This BBC video from London, England says about itself:
5 September 2017
From daily The Morning Star in Britain:
Grenfell fire council ‘fails to tackle rising housing crisis’
Thursday 23rd November 2017
A HOUSING crisis is deepening in Kensington and Chelsea, where nearly 2,000 people are living in temporary accommodation across the inner London borough.
Opposition councillor Linda Wade accused the local authority yesterday of burying its head in the sand as it continues to build up cash reserves and ignore concerns over the depletion of the borough’s housing stock — which included the Grenfell Tower until June’s deadly fire.
She issued a warning over the growing number of applications for houses in multiple occupancy (HMO) being rejected by the council, given that there is a lack of alternative accommodation for residents.
A rise in the number of properties being converted from HMOs to studio flats is depleting housing stock in an area of high demand, she said.
Ms Wade, a Liberal Democrat, tore into the Conservative-controlled council for its lack of investment in social housing “going back for years” and said many of the new studio flats fell short of size requirements stipulated in the London Plan.
“We have 1,900 people living in temporary accommodation in Kensington and Chelsea. A council’s main responsibility is to its residents, not to stockpile money.
“Some people have been in temporary accommodation for 17 years,” she claimed.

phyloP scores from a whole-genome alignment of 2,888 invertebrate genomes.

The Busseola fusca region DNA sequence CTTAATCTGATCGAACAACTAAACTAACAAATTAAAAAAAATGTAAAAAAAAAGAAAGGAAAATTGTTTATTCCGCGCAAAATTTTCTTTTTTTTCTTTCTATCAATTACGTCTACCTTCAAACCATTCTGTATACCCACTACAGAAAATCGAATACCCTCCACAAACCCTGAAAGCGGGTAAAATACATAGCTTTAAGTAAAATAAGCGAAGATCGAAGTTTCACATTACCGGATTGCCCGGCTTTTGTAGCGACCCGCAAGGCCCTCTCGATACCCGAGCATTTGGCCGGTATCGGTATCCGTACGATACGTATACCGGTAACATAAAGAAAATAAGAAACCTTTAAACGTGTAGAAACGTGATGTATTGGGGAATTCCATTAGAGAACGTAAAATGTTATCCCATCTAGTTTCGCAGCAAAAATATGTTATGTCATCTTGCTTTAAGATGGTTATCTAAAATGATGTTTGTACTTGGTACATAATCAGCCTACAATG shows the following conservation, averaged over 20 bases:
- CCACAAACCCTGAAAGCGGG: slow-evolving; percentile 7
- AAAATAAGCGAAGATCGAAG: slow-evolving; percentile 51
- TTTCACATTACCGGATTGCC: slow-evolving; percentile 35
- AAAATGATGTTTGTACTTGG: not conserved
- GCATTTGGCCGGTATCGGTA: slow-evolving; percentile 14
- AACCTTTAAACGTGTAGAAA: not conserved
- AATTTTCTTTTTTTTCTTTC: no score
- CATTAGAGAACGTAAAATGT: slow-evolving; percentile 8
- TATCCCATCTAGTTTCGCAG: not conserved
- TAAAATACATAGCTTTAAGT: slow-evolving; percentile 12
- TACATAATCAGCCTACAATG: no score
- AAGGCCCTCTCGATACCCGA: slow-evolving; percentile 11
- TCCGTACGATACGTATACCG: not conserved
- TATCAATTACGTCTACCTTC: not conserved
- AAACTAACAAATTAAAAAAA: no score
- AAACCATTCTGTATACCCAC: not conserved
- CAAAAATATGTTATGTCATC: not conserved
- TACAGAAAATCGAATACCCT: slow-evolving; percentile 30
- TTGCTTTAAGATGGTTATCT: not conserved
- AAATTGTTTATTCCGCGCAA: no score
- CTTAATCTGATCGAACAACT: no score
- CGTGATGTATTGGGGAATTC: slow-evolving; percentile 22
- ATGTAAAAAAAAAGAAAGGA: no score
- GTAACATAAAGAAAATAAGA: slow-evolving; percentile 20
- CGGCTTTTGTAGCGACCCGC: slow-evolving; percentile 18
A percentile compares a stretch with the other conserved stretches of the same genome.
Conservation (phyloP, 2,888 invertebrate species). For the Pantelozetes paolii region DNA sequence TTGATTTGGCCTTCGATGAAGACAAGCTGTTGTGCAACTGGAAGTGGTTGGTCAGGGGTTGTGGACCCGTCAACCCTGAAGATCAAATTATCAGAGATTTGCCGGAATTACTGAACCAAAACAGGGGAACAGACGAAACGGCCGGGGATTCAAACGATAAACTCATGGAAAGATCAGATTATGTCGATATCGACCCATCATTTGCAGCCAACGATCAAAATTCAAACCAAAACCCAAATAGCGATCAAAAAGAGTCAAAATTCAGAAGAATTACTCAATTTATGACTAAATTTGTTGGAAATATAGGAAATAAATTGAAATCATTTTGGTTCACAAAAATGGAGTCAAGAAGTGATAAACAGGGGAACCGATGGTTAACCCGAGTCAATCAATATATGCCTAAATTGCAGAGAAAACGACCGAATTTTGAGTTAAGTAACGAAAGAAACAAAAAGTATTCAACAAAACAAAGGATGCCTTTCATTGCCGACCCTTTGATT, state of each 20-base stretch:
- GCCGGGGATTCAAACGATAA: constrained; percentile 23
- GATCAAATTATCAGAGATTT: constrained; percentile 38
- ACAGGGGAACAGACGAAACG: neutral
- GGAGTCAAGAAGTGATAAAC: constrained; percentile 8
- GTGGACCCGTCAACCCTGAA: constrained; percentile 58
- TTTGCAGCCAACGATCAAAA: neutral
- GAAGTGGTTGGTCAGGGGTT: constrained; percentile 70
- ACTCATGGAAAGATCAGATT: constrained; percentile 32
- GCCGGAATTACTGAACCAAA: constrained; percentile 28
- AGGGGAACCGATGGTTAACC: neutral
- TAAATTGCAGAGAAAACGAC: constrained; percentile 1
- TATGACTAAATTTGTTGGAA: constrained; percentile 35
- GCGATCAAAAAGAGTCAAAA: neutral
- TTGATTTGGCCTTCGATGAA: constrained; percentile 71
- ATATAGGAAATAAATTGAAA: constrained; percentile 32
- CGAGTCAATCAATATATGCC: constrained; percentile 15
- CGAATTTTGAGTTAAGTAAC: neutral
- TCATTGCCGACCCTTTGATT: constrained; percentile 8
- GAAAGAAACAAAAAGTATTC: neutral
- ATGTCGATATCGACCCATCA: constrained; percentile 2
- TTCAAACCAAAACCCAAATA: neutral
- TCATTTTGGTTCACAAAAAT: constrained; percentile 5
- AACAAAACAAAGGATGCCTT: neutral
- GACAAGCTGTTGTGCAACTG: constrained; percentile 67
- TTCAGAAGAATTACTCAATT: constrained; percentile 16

She voiced fears that hundreds could be made homeless as a result of the council’s failings.
Ms Wade welcomed the council’s purchase of properties on the open market to house the survivors of the Grenfell Tower blaze, but she said that the measure did not solve the borough’s shortage of affordable homes.
The majority of those who survived the fire have still not been permanently rehoused, despite government promises that they would have new homes within weeks.
“The council need to recognise that more than one type of person lives in Kensington and Chelsea,” Ms Wade stressed. “Many of those on low incomes rely on this type of housing. They won’t even get onto the housing waiting list, which has been capped at 2,500.”
She said she had written to council leader Elizabeth Campbell on the issue but received no response.
“Everything we predicted would happen has happened. The local authority is playing ostrich. This is management by remote control,” she said.
Ms Wade called for an urgent overhaul of the council’s housing strategy and the creation of a plan to invest in affordable homes.